2. As opposed to settling for intermittent interaction
  3. In ways I could only learn in youth group
  4. Specifically, knowing what’s going on behind the scenes

Photo credits: youthministry360.com, thegospelcoalition.org & zachhaas.com

Setting Boundaries in Bivocational Ministry: Part 1

As young pastors in bivocational ministry, we’ve had to learn many things on the fly.

From working with volunteers and engaging with older staff to developing curriculum and teaching the Gospel to diverse audiences.

But perhaps the hardest element we’ve had to adjust to is boundary setting.

bible_hammer_web‘Cause truth is: with limited time and relational opportunities, providing pastoral care while faithfully holding down multiple day jobs can be challenging.

Knowing when to sacrifice, when to engage, when to say ‘yes‘, when to say ‘no‘ …

…I mean, let’s face it: it can be doggone hard discerning the right move at the right time, especially without a solid game plan.

Yet, we don’t have to feel helpless or lost in the dark.

‘Cause when we look at Scripture, we find that game plan in Christ and his ministry.

Now, for many, when we think of Jesus, we think about the cross, a parable he taught or one of his many miracles. But perhaps one of the most underrated aspects of his ministry was how he shepherded his own heart by setting boundaries and accepting the limitations of his humanity.

Could Jesus have done more on certain days?

Absolutely.

Yet, could he have also overstepped the boundary of authority given to him?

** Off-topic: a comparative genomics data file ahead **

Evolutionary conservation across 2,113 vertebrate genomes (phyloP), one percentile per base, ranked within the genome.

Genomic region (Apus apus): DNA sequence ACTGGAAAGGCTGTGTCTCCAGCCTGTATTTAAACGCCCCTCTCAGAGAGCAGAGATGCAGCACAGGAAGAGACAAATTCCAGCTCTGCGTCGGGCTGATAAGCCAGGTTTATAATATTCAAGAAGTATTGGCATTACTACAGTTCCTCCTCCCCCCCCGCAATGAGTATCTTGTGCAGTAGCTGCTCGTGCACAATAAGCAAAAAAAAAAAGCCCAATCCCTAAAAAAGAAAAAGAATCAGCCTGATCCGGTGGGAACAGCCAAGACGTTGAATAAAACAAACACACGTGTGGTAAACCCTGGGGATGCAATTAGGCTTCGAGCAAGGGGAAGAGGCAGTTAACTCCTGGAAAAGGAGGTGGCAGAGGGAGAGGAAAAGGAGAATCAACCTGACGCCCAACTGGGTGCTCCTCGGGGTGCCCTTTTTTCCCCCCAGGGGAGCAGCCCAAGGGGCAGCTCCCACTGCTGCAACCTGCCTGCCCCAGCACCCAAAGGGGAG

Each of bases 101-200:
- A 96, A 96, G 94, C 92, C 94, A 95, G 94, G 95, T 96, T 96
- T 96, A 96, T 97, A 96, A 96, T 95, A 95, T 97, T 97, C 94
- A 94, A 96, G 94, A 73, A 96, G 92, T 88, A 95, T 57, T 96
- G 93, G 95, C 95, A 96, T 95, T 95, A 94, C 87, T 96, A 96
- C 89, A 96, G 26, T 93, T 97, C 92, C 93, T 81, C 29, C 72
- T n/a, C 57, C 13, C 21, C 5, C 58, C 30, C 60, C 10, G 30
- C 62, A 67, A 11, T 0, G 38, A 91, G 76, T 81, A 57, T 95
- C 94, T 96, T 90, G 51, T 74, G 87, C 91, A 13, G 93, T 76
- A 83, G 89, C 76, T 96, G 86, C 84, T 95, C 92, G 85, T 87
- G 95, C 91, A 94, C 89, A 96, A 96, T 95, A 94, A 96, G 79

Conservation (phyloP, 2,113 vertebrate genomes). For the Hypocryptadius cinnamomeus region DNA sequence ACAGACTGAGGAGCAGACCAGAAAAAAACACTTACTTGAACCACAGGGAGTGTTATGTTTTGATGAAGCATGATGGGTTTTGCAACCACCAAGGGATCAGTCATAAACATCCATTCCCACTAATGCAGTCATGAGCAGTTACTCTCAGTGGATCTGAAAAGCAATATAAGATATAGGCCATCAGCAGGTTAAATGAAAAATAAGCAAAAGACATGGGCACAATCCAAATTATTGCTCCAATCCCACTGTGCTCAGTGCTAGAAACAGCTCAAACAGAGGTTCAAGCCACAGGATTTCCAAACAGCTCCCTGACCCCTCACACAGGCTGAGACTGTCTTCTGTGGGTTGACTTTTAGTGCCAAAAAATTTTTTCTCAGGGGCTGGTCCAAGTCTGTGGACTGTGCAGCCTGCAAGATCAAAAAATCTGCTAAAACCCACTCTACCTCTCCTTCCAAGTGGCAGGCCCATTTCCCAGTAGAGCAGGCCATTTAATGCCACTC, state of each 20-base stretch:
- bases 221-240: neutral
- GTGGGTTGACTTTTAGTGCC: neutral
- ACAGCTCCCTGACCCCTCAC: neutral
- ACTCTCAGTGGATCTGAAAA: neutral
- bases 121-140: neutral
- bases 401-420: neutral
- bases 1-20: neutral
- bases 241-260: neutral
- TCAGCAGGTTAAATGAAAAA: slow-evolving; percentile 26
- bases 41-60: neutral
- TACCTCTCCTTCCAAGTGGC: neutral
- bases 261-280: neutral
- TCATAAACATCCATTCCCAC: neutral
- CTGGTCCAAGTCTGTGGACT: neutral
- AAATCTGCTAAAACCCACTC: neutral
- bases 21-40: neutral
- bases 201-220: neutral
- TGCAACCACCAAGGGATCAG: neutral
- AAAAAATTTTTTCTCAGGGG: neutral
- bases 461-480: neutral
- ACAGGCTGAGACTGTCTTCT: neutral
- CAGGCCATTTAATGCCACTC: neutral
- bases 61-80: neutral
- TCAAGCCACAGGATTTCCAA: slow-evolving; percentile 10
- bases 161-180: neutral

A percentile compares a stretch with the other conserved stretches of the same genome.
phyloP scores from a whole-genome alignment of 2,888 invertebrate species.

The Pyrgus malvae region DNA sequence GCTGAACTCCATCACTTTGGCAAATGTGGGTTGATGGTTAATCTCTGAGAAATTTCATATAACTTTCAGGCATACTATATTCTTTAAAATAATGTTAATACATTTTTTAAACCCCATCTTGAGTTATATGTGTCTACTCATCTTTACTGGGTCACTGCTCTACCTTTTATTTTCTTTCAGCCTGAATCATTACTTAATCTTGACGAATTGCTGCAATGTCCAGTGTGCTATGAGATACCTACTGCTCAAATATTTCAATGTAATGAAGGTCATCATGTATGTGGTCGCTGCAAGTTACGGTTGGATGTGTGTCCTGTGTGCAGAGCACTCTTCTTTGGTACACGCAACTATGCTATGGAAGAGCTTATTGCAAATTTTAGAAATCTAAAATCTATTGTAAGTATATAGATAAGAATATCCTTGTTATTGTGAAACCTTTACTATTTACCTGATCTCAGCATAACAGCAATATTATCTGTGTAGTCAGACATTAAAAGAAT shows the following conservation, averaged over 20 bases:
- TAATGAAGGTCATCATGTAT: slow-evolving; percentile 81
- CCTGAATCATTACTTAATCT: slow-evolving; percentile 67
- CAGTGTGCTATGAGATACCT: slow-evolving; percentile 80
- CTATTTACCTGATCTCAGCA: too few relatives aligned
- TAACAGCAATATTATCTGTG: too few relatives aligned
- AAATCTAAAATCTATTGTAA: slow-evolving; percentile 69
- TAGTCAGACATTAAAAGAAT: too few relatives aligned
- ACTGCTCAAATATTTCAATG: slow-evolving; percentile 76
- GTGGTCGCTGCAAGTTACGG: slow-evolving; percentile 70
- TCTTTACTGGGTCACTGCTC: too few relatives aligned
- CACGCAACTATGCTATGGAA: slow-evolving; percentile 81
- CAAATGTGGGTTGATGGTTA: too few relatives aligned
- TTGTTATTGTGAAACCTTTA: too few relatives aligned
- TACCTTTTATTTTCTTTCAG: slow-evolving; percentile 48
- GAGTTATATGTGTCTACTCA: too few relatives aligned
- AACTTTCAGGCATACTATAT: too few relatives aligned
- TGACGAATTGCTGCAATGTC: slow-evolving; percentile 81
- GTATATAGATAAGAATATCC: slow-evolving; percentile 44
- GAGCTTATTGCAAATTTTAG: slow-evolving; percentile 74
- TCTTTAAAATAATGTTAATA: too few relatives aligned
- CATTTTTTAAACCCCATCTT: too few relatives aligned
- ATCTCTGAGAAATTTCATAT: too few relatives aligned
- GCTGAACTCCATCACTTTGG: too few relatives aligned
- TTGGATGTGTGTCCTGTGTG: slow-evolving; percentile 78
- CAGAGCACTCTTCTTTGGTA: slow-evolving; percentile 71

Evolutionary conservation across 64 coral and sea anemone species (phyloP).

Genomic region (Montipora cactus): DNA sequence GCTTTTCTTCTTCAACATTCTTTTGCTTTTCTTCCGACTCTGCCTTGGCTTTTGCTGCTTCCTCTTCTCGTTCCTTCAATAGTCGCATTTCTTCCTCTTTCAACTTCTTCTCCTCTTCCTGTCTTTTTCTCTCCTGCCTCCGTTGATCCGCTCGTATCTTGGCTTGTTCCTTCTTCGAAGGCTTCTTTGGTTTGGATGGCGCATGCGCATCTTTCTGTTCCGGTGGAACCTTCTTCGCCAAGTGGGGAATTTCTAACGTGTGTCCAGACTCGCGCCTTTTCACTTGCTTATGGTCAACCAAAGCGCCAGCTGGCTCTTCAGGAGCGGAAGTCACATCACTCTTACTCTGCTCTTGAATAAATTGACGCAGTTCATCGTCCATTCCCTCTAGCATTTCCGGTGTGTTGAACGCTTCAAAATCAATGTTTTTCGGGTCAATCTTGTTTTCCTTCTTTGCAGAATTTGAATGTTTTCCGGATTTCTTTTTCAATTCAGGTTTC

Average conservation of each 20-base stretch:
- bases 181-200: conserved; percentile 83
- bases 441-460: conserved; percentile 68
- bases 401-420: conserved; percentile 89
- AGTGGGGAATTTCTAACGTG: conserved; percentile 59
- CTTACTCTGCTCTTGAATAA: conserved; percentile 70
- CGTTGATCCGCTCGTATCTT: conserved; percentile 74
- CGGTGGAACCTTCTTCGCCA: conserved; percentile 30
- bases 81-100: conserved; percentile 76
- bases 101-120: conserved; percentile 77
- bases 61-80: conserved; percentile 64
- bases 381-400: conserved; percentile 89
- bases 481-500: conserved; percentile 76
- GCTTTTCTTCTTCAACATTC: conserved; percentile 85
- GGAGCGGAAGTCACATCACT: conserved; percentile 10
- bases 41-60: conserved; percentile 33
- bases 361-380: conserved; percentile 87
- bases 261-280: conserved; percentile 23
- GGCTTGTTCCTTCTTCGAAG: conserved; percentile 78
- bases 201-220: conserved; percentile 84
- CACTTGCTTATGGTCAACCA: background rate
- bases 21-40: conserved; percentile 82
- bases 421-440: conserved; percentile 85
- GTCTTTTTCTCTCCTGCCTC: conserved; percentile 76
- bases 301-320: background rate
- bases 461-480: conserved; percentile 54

You bet.

After all, it’s not like Jesus forsook his divinity when he took on human flesh.

However…even though Jesus fully knew his identity as the Son of God, he never abused this by trying to bite off more than he could chew. Why? Because Jesus…

  1. Understood the importance of rest…
  2. Understood how rest encouraged a lifestyle of obedience…and…
  3. Understood how rest maintained a posture of yieldedness, anchoring his priorities and needs to the will of God.

Thus, Jesus never flirted with the temptation to overextend himself, since he knew the right time to speak the truth in love, knew the right time to withdraw or redirect authority, knew when to call out unholy behavior and knew when to engage the expectations he had for people.

Bottom line: Jesus knew if people were to step into his yoke, then he had to have one to begin with. And he knew in order to cultivate the yoke, he had to rely on God so his allegiance, hunger and drive could be refreshed.

However, just because Jesus was driven, didn’t mean he was hauling 60, 70+ hours a week…as hard as that is to believe.

Rather, Jesus could have cared less about how busy life got because he knew he could rely on what God provided…and knew he could know God’s heart if he daily postured himself.